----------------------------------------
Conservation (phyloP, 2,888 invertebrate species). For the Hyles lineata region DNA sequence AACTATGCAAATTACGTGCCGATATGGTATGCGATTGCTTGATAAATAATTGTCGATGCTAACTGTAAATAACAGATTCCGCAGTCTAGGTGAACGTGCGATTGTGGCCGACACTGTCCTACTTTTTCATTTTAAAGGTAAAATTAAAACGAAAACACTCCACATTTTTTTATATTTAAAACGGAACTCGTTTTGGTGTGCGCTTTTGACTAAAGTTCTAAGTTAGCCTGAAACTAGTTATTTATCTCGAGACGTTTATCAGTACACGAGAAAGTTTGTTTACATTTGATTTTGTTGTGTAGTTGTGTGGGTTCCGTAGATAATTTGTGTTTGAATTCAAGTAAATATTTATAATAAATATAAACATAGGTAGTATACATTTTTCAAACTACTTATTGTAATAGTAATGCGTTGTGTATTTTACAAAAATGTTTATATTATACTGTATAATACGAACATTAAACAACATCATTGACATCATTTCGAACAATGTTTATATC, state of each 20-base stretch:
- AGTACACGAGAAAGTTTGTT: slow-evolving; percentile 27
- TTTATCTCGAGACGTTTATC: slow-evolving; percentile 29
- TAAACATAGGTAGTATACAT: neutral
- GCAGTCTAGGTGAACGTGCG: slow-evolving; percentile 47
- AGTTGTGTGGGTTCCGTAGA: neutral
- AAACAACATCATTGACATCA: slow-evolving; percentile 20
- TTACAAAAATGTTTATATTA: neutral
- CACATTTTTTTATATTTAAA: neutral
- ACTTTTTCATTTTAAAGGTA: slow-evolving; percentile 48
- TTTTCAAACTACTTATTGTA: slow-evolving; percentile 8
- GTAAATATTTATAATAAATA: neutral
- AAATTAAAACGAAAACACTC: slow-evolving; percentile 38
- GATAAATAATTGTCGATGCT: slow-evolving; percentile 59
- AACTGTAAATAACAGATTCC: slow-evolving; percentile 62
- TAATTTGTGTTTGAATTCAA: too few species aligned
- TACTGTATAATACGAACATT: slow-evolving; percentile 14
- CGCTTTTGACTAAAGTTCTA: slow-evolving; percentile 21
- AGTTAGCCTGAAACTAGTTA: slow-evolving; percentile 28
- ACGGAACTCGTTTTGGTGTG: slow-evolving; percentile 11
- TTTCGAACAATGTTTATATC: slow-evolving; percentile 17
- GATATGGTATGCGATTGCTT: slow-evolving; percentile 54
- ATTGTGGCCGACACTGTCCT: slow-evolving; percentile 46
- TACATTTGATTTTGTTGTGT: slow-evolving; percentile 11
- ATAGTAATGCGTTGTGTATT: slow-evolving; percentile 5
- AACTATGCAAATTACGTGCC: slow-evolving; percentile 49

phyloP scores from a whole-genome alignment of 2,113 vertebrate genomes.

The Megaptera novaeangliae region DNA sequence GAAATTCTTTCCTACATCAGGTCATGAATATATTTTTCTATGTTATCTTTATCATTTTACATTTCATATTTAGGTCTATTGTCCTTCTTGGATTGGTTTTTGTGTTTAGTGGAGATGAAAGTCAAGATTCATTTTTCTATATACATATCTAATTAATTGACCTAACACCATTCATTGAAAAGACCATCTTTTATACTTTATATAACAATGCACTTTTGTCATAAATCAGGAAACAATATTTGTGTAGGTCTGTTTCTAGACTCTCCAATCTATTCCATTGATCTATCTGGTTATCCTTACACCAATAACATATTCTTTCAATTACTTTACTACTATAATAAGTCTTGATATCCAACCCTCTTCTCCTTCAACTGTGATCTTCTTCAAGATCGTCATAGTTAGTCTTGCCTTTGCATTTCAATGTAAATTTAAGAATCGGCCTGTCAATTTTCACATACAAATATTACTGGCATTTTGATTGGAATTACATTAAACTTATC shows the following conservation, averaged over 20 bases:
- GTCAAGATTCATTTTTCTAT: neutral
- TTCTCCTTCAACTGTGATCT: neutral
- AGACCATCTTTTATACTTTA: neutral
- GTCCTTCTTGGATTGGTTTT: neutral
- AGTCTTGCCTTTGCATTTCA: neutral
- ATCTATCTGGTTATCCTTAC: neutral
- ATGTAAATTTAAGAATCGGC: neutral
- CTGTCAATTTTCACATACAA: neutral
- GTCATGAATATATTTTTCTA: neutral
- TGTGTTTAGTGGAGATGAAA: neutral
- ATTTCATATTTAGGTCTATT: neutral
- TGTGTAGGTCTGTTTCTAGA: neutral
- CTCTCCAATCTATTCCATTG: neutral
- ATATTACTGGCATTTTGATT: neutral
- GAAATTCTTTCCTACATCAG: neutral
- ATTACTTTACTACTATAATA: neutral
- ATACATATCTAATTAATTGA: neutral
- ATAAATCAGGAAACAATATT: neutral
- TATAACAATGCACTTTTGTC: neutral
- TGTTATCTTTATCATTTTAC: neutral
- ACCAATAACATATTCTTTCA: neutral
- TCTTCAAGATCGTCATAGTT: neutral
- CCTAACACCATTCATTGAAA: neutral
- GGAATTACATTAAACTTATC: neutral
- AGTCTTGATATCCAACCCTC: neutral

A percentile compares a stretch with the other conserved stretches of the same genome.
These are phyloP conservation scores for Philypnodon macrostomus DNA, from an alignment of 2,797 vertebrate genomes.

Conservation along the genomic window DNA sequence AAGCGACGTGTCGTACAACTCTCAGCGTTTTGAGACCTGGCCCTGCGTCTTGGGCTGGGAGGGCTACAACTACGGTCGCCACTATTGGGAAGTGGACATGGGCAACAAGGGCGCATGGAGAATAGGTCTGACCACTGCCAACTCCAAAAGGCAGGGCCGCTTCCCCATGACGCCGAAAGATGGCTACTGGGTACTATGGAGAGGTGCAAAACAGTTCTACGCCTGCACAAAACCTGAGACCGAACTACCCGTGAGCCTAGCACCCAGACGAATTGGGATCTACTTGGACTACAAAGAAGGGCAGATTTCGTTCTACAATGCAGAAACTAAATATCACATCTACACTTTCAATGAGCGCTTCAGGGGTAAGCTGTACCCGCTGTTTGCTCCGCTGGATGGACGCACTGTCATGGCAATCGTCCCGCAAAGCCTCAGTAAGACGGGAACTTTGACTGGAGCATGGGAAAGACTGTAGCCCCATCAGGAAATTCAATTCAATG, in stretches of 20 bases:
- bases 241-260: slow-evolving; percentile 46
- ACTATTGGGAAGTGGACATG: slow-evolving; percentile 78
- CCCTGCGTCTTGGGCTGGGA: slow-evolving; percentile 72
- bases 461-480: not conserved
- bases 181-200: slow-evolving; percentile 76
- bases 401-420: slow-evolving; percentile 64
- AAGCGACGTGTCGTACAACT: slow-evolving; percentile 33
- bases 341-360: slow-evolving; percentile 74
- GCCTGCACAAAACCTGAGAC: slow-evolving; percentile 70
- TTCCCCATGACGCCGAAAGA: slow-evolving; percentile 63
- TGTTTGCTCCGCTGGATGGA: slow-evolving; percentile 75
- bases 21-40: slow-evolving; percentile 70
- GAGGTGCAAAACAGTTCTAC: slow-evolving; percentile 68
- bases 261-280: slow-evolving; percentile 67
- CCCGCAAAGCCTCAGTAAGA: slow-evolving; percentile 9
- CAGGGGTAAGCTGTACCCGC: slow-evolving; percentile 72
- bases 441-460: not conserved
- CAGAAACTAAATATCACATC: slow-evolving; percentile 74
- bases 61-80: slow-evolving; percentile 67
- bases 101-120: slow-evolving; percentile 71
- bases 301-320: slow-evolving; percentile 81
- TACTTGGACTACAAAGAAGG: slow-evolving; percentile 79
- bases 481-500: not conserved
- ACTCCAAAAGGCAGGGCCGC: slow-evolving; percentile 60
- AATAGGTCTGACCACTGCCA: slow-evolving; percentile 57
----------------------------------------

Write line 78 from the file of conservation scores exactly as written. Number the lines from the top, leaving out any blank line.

- TACTTGGACTACAAAGAAGG: slow-evolving; percentile 79